For hard-core road warriors most familiar with chain hotels, the rooms at Upper House require some adjustment. Instead of a desk, you work (and presumably eat room service meals) at a circular dining room table with two upholstered chairs. The Internet access is free throughout the hotel. Rooms and suites have 42-inch televisions with video-on-demand in all sleeping and sitting areas. But one "convenience" was simply too high-tech for me. Instead of paper-based in-room dining menus and service directories, the Upper House has programmed all that data and more into an iPod. It was digitally Greek to me. Still, hotel staffers were quick to respond to my cries for help. After an in-room tutorial or two, I was online and working pronto.

Upper House has trumped the city's other marquee hotels with what it claims are the city's largest bathrooms--400-square feet--in every accommodation. Actually, bathrooms are two-room suites. One room is for the sink, vanity and toilet. The other room has a rainforest shower and a Victorian-styled claw foot tub plus, of course, a flat-screen television. My bath also had a wall of windows that faced directly into a high-rise office building but, after some searching, I found a switch that drew the shades electronically for privacy.

Bottom line: The hotel may not have a spa, but the stylish loo, complete with an optional in-room massage, is a good second choice.

Hong Kong's powerful Swire Group, which owns the Upper House and Pacific Place, has given the 49th floor of the hotel two separate personalities. Part of the top floor is given over to a library-quiet Lobby Lounge complete with a gas fireplace, modern art, sculptures, sofas and desks. A concierge stationed there was quite helpful in deciphering the maze of walkways and stores underneath Pacific Place.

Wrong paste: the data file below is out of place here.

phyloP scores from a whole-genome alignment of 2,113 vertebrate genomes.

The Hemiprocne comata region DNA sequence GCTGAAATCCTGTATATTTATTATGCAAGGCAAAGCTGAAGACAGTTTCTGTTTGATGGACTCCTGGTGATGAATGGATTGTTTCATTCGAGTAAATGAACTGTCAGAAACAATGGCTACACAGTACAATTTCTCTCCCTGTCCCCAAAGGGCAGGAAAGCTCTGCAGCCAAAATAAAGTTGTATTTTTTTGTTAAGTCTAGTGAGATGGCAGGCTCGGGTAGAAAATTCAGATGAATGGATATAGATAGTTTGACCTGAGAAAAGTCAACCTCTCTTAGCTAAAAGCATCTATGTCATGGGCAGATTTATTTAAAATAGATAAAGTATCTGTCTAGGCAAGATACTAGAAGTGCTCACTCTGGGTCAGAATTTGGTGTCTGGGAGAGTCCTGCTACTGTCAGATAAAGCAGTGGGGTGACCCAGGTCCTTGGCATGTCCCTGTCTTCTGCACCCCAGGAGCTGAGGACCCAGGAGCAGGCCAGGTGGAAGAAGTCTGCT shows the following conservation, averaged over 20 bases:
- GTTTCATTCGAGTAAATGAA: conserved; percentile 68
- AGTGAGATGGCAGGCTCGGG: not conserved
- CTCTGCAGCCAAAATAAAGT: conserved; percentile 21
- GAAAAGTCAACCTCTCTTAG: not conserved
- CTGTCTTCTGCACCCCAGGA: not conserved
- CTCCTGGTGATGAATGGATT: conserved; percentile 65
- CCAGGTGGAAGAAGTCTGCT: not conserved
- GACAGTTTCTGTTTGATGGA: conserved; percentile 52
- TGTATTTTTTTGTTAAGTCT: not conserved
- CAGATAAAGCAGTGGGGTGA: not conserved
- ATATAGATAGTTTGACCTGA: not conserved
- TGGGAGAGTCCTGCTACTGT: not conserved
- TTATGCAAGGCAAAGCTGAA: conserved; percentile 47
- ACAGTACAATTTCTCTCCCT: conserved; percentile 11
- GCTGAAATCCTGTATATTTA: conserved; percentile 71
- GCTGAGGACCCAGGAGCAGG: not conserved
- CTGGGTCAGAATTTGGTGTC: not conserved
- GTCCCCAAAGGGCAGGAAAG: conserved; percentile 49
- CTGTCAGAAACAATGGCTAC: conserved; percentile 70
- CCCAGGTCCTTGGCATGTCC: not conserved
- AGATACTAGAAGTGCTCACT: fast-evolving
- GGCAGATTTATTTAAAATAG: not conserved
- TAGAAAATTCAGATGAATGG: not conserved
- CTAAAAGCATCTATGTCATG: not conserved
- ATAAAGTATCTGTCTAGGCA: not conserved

The rest of the 49th floor is dedicated to the hungry and the hedonistic. A "skywalk" lined with large candles connects the Lobby Lounge to a reception desk and the entry to the Michelin-starred Café Gray Deluxe; the Skybar Lounge; and the Café Gray Bar, where the "plank" is a 46-foot-long slab of granite.

This part of the top floor is where the Upper House sheds its monks' robes. General Manager Dean Winter clearly caters to the local power crowd and worldly travelers alike. The Café is packed at all three meals and the bar and lounge fills up long before the sun sets.

Miles, a local banker, and his friend, Linda, a corporate lawyer, were sipping Champagne when I joined them. "Among all the great hotels in Hong Kong," he said, "this bar is romantic, has the greatest views plus a sense of energy and style."

Nick Stokes, a financial executive, had a similar view. "Hong Kong has always needed a sophisticated, cool and non-touristy bar. This one has a fantastic vibe. A lot of us are wising up to the fact that these boutique hotels are more in tune with the market and more in line with what makes people feel like part of the experience. It's not just a room and a bed anymore."

Upper House is now universally considered the finest lodging in Hong Kong. It holds the Number 1 position at TripAdvisor and all but 200 of the 2,900 reviews rate it 5.0. calls it the "epitome of lofty understatement." Café Grey Deluxe is one of Hong Kong's premier dining rooms and is rated Number 10 of more than 10,500 Hong Kong restaurants.

This column is Copyright © 2011 by Chris Barnett. is Copyright © 2019 by Joe Brancatelli. All rights reserved. All of the opinions and material in this column are the sole property and responsibility of Chris Barnett. This material may not be reproduced in any form without his express written permission.